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Rott, Hans

Category: Musician or composer

 

Hans Rott (1 August 1858 – 25 June 1884) was an Austrian composer and organist. His music is little-known today, though he received high praise in his time from Gustav Mahler and Anton Bruckner.

Gustav Mahler
[Rott is] …a musician of genius ... who died unrecognized and in want on the very threshold of his career. ... What music has lost in him cannot be estimated. Such is the height to which his genius soars in ... [his] Symphony [in E major], which he wrote as 20-year-old youth and makes him ... the Founder of the New Symphony as I see it. To be sure, what he wanted is not quite what he achieved. … But I know where he aims. Indeed, he is so near to my inmost self that he and I seem to me like two fruits from the same tree which the same soil has produced and the same air nourished. He could have meant infinitely much to me and perhaps the two of us would have well-nigh exhausted the content of new time which was breaking out for music.

Life

 

Rott was born in Braunhirschengrund, a suburb of Vienna. His mother Maria Rosalia (1840–1872, maiden name Lutz) was an actress and singer. His father Carl Mathias Rott (real name Roth, born 1807, married 1862) was a famous comic actor in Vienna who was crippled in 1874 by a stage accident which led to his death two years later.

Hans was left alone to continue his studies at the Conservatory. Fortunately, both his skill and financial need were recognized and he was excused from paying tuition. While studying, he briefly stayed with Gustav Mahler and Rudolf Krzyzanowsky. He studied piano with Leopold Landskron and Josef Dachs, harmony with Hermann Graedener, counterpoint and composition—like Mahler—with Franz Krenn.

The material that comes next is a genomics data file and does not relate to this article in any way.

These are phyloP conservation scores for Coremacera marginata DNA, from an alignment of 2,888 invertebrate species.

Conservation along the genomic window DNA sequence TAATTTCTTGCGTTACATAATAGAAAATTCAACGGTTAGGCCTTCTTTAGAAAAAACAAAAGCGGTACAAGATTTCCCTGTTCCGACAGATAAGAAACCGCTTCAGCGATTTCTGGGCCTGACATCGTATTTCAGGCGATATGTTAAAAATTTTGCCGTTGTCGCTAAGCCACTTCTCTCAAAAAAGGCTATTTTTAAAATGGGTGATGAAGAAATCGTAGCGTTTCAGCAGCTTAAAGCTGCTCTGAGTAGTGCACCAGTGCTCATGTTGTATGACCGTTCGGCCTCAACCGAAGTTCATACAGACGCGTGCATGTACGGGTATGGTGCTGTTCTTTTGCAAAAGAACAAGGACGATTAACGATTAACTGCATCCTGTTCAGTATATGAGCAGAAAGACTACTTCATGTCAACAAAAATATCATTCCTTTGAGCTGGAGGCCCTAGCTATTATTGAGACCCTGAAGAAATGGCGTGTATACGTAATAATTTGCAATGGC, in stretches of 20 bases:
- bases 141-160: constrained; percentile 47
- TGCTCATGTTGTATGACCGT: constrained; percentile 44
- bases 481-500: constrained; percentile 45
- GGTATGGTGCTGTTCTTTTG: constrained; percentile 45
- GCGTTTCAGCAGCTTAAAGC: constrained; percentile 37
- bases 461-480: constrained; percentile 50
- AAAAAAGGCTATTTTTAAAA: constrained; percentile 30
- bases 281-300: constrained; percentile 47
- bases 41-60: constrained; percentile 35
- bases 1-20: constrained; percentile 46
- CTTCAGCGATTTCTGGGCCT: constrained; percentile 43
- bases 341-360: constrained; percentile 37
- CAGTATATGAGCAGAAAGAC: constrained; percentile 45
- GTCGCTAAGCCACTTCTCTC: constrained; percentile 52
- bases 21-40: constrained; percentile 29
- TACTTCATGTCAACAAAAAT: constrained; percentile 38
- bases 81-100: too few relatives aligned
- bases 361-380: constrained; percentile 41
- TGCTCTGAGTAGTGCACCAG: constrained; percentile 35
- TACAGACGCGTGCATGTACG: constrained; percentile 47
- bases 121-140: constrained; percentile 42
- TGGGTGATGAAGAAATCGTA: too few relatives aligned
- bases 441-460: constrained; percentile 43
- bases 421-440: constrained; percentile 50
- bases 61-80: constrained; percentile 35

He studied organ with Bruckner, starting in 1874, and graduating from Bruckner's organ class in 1877, with honours. Bruckner said that Rott played Bach very well, and even improvised wonderfully - a high compliment since Bruckner himself was a great improviser.

The effects of being constantly criticised

 

 For the final year of his studies in 1878, Rott submitted the first movement of his Symphony in E major to a composition contest. Apart from Bruckner, the jury was very derisive of the work. After completing the Symphony in 1880, Rott showed the work to both Brahms and Hans Richter, in order to get it played. His efforts failed. Brahms even told Rott that he had no talent whatsoever and that he should give up music.

Rott, already traumatised by the death of his father, gradually became mentally unstable from this barrage of criticism and he succumbed to serious mental illness.

Rott's mind snapped in October 1880, whilst on a train journey. He was reported to have threatened another passenger with a revolver, claiming that Brahms had filled the train with dynamite. Rott was committed to a mental hospital in 1881, where despite a brief recovery, he sank into depression. By the end of 1883 a diagnosis recorded "hallucinatory insanity, persecution mania—recovery no longer to be expected." He died of tuberculosis in 1884, aged only 25. Many well-wishers, including Bruckner and Mahler, attended Rott's funeral at the Zentralfriedhof in Vienna.

We have a number of people on this site whose mental illness served to fuel creativity.  The periods of mania provided times of extraordinary genius, but in Rott we have an example of a sensitive person, who may well have developed a form of manic depression when his father died and for a time channelled it, but who in the end succumbed to the depression that follows defeat after defeat.

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